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[quote name='skelf' timestamp='1435311857' post='2807477']
Very much the point of having the two filters is the ability to use the bass in the way CR mentioned and once you used to this setup I find it hard to go back to the global EQ and treating both pickups in the same way. This also makes the blend one of the most powerful controls on the bass.
[/quote]
Absolutely agree

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On 26/03/2013 at 16:26, Ant_On_Bass said:

I'm Interested to know if anyone has managed to clone a Wal or at least clone the pickups? I really love the way they sound but could never afford the prices these go for, so was just wondering if anyone has managed to get a replica made and whether they do actually sound like the original?

I'm currently in the process of creating a Wal Mk 2 replica that Justin Chancellor uses. I'm getting the body custom made and using the electronics and pick ups from a G&L Tribute L2000 bass I have. It's the closest sounding to a Wal bass without the crazy price tag. I'll be having these made for sale soon. Takes 3 months to get them made compared to the Wal waiting list of 3 years. If anyone is interested in purchasing one let me know. There are plenty of custom options. My name is George hit me up on fb.com/georgemgiraldo

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On 26/06/2015 at 12:44, skelf said:

This also makes the blend one of the most powerful controls on the bass.

I know, this happened five years ago, and I am on the same side of the topic...

Blend is usually the first pot in the signal chain after the pickups in an active or a passive bass. Most of the basses have a hi-Z ("passive") mixing. There are only few exceptions, like Audere, EMG and John East. How do you see the difference with a mixer stage compared to the passive mixing?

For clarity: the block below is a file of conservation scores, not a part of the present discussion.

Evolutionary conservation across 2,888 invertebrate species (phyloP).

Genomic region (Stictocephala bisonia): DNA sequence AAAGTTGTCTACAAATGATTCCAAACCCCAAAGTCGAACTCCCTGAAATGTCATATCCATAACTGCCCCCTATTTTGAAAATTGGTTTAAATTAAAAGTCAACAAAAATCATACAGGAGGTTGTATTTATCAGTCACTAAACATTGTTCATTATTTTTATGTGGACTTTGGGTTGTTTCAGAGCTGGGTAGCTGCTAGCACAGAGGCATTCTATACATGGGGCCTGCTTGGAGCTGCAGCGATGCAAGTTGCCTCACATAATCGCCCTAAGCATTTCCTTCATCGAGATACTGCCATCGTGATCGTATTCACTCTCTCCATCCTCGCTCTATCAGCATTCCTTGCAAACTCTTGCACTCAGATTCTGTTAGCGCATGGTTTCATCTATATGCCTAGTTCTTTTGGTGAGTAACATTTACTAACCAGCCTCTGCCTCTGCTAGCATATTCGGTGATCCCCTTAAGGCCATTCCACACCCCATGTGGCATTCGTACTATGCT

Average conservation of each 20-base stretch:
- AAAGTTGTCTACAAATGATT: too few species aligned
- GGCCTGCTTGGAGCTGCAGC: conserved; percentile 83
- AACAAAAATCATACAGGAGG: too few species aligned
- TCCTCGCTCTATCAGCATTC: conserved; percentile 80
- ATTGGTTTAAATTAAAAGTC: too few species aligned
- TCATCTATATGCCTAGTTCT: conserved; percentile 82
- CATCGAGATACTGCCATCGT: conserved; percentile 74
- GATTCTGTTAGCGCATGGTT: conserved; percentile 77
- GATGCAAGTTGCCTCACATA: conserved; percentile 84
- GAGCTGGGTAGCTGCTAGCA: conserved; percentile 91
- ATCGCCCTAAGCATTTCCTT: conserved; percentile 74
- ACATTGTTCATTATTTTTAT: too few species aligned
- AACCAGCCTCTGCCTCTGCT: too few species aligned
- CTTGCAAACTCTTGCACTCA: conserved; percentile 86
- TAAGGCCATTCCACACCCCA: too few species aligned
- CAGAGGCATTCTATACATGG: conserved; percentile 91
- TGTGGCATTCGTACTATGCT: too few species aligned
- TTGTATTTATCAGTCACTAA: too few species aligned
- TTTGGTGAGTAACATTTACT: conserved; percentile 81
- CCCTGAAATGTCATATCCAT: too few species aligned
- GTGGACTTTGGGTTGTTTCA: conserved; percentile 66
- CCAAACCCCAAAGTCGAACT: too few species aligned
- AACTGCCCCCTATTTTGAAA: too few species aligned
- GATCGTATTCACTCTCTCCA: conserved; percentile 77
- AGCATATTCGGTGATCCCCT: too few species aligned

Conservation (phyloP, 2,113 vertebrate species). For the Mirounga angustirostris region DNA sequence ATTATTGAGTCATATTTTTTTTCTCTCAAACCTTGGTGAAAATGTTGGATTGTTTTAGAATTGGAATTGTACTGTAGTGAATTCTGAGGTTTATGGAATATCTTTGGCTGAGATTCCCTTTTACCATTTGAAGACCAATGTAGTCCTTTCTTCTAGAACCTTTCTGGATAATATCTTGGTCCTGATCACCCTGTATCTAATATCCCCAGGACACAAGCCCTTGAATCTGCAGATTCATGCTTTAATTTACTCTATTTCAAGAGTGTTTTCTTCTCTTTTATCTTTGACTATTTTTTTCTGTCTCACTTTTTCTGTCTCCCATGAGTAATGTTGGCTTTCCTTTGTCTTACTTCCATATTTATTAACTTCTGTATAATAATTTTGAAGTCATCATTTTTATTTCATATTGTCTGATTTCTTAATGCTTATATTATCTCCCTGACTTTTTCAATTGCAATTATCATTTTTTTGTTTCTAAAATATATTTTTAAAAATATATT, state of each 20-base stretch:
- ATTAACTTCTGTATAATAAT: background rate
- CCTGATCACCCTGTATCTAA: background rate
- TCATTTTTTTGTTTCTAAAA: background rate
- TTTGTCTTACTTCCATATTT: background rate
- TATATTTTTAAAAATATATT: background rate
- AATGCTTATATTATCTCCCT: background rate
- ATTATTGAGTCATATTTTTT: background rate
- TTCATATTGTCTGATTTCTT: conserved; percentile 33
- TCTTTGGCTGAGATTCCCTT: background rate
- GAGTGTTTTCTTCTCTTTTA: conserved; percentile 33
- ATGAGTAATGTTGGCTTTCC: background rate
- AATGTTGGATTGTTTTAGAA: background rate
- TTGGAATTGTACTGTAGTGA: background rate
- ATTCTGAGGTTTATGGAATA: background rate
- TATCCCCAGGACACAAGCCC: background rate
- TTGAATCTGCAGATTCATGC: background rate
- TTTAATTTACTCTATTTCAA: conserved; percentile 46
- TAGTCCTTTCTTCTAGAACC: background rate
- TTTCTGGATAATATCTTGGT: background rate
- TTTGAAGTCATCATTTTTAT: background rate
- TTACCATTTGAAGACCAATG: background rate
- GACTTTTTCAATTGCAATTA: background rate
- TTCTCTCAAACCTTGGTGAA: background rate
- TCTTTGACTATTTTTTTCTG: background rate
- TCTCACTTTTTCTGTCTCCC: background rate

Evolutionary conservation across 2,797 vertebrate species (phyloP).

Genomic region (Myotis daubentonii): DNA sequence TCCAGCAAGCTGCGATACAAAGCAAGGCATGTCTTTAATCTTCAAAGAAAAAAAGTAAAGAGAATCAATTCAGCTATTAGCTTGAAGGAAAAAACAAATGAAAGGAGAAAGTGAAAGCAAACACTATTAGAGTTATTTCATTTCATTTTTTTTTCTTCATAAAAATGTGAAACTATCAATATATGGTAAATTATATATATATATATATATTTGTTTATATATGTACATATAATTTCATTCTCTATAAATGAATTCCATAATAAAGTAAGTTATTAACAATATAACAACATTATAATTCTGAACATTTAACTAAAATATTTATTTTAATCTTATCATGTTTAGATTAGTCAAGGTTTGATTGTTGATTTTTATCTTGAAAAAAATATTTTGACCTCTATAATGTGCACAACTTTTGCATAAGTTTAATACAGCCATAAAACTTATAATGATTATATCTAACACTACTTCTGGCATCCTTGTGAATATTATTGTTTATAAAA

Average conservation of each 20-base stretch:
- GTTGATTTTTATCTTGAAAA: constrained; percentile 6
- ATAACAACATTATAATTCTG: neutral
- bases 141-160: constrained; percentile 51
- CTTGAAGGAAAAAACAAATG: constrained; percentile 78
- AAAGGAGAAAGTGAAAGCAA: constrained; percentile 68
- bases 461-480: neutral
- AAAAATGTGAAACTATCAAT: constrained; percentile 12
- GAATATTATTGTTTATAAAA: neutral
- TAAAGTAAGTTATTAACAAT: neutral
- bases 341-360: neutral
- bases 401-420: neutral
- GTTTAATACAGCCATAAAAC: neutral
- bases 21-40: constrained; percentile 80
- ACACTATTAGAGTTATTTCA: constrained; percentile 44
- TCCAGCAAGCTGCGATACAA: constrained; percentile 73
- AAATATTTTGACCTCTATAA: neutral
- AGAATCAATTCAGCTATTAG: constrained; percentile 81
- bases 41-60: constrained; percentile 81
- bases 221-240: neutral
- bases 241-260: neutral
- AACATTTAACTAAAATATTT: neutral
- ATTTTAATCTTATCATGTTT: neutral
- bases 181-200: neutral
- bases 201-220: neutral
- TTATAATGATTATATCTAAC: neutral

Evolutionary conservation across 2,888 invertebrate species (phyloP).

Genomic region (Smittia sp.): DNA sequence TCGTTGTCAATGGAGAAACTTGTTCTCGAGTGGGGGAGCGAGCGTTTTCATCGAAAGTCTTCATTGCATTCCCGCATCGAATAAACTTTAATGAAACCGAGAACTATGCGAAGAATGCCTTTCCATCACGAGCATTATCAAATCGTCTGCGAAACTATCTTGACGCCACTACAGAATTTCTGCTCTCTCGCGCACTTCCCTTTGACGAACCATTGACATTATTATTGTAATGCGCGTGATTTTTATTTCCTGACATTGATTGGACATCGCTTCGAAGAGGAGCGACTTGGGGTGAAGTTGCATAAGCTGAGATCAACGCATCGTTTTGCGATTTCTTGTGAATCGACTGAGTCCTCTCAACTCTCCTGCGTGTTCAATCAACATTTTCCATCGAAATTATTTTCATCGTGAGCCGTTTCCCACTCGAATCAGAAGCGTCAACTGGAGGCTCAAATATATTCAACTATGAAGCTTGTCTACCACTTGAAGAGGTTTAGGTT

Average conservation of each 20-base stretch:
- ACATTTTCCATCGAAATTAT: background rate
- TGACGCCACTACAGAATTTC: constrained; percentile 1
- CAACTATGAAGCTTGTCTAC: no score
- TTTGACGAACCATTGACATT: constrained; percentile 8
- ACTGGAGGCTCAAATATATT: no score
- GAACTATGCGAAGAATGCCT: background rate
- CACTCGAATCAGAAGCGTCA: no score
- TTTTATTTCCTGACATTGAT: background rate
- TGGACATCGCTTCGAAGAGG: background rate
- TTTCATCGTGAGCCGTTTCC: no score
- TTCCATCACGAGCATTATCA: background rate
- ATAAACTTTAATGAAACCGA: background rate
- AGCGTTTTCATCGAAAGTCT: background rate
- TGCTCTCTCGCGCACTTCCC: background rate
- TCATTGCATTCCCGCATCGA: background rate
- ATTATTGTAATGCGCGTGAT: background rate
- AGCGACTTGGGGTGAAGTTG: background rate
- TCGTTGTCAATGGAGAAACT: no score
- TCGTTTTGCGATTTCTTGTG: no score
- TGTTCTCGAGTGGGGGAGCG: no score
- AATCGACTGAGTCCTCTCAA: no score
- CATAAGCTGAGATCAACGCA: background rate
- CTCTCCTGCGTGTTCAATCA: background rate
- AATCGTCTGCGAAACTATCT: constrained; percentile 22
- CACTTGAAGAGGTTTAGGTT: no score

I put a Noll MixPot to my Modulus Graphite Quantum SPi and the active blend turned the sound different. I liked the result of the modification. Tone (treble & bass) was handled by bartolini, but it was - as most "activities" are - the only battery powered part of the circuitry. I think that the active mixing has not been talked so much. But it is a detail that serves our purpose in finding better sounds from our instruments.

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I bet Mc Gyver could build you one out of a broken tennis bat, the wire and magnets from the burned out motor of a propeller hat and a piece of discarded barbwire.  

Edited by Baloney Balderdash
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2 hours ago, Woodinblack said:

What's Would be the point of a wal clone without the electronics? Something that just looks a bit like a wal? 

Pretty much.

There's a few basses out there, where the tone is largely down to the electronics. GB, Wal, BBNE2, Schack... without those bits... well...

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1 hour ago, Woodinblack said:

What's Would be the point of a wal clone without the electronics? Something that just looks a bit like a wal? 

Which is what many people seem to want 🙂 🙂 🙂

I fiddled around for years trying to replicate the Wal electronics:  buffer for each pickup, active low pass filter for each pickup and THEN an active blend (mixer) - It's not that hard really (though the Wal "pick attack" function is a bit more complicated ....).  The buffering, separate filters and "mixer" effectively put the pickups in series as their filtered signals add, and they don't load each other the way the pickups in, say, a passive Jazz bass do. Also as the pickups don't conduct any current, they don't filter the signal themselves, so you get a very flat frequency response.

Later on I bought some John East ACG-EQ-01 electronics which do what my own design did (only better and more reliably); they do the same as and far more than the Wal electronics as everything is adjustable (filter Q, pick attack filter etc).  The bass with that setup now overlaps in sound with a Wal but sure as hell can't do all the things a Wal can.

I eventually gave up and just bought a Wal... and there is no comparison really; the real thing just works "as a whole" and has a huge range of sounds (there is no "Wal sound" really).  The electronics certainly play a part; they have a pleasingly organic fuzziness when driven hard - which the ACG-EQ-01 doesn't (it's clean until it clips).  But I still think it isn't "just" the electronics.

I think if you built a mahogany bass with a stiff and stable neck, added some Bass Culture "Wal Buckers" and John E's electronics, you would have something very like ... but still  not quite the same as it wouldn't do that slight fuzziness the same way.   

This one for instance; which the maker (MPU) says wasn't 1:1, but close: